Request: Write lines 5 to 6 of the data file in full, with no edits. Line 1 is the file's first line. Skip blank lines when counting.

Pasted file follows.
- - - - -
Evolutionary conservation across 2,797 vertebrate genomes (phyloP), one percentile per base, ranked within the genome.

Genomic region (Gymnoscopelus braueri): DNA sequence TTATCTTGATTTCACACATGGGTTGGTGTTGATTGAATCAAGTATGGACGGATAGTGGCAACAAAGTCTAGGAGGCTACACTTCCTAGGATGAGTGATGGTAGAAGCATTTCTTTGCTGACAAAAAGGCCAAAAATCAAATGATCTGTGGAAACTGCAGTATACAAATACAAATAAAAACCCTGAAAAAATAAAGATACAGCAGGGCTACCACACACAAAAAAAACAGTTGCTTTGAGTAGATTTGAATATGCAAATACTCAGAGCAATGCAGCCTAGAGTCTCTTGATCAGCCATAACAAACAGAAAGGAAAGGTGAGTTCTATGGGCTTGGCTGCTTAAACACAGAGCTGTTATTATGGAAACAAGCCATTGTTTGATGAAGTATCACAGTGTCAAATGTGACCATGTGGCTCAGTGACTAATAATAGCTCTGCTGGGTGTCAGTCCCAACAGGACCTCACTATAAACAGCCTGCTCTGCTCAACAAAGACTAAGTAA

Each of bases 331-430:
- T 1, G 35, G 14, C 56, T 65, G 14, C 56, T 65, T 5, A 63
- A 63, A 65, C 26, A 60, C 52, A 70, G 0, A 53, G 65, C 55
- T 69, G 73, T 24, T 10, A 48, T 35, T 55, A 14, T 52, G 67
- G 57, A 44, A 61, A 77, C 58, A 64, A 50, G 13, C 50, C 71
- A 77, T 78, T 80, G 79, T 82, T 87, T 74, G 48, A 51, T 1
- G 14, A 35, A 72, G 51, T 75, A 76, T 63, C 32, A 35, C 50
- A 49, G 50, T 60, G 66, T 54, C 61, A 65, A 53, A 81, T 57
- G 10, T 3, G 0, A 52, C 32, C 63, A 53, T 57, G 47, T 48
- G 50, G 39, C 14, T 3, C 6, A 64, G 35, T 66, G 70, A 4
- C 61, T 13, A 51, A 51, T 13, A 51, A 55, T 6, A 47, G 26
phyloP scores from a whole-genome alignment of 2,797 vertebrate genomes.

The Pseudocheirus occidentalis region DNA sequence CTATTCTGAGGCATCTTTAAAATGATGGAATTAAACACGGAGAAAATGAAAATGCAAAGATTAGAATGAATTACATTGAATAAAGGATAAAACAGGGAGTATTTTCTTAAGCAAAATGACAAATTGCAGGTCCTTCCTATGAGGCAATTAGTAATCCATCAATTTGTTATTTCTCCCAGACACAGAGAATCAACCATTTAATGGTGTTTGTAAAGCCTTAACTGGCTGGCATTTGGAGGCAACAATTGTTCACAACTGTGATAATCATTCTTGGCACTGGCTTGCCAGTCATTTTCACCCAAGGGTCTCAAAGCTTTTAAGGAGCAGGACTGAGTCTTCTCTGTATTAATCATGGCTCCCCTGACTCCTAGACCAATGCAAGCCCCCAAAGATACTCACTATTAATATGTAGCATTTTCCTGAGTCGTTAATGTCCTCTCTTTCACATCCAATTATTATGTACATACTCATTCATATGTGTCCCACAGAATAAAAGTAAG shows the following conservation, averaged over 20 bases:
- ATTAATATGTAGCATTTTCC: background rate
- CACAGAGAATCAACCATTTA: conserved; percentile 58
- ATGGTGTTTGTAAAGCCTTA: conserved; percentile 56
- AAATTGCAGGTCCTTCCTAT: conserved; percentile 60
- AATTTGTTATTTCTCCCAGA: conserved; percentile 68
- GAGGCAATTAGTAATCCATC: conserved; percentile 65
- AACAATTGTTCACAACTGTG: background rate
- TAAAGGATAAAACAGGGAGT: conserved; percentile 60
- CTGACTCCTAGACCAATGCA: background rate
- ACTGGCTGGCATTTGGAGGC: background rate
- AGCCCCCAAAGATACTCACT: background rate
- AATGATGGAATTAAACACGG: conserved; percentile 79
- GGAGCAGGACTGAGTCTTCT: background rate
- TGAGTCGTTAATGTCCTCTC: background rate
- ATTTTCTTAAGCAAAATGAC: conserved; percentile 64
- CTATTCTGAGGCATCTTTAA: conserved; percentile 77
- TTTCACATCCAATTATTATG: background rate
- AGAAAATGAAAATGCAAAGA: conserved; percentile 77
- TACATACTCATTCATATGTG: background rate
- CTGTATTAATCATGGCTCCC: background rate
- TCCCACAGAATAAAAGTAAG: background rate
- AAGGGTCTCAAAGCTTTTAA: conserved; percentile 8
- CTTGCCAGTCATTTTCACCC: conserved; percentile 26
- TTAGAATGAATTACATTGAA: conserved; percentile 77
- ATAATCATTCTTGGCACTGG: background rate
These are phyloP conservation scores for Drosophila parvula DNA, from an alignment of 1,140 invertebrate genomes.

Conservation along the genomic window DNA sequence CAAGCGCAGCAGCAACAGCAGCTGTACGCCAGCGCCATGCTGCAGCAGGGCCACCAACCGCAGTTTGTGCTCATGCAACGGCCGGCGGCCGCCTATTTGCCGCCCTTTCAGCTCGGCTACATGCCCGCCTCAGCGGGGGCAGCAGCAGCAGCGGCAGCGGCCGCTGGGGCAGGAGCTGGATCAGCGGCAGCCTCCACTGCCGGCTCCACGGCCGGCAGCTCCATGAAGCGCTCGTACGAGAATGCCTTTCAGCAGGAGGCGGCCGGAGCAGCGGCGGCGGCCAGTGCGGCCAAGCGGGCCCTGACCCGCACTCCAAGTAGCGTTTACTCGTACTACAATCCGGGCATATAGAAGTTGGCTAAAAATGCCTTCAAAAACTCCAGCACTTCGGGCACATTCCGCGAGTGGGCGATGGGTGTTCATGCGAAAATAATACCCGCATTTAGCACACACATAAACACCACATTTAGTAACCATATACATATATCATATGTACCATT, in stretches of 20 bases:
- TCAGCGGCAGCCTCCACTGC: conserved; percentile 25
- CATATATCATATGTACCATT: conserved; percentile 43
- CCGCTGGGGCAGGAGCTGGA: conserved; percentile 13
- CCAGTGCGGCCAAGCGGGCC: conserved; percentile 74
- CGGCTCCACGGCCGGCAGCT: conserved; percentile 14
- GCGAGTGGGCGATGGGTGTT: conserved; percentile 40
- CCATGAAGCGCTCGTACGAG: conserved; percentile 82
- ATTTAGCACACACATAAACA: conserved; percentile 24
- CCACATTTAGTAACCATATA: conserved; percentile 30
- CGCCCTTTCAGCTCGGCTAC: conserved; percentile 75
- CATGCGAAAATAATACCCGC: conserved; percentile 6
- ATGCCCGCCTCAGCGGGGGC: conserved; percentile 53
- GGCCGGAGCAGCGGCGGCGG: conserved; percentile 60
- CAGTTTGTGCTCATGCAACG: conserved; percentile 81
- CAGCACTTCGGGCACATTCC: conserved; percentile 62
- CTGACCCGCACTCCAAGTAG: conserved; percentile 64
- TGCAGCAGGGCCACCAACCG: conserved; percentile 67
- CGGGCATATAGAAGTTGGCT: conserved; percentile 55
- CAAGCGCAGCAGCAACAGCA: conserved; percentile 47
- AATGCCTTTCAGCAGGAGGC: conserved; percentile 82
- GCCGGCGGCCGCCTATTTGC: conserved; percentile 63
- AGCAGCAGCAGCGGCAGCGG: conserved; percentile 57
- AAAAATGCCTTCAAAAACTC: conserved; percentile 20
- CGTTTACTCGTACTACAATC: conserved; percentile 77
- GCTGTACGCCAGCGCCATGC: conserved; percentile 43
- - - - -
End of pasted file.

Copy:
- A 63, A 65, C 26, A 60, C 52, A 70, G 0, A 53, G 65, C 55
- T 69, G 73, T 24, T 10, A 48, T 35, T 55, A 14, T 52, G 67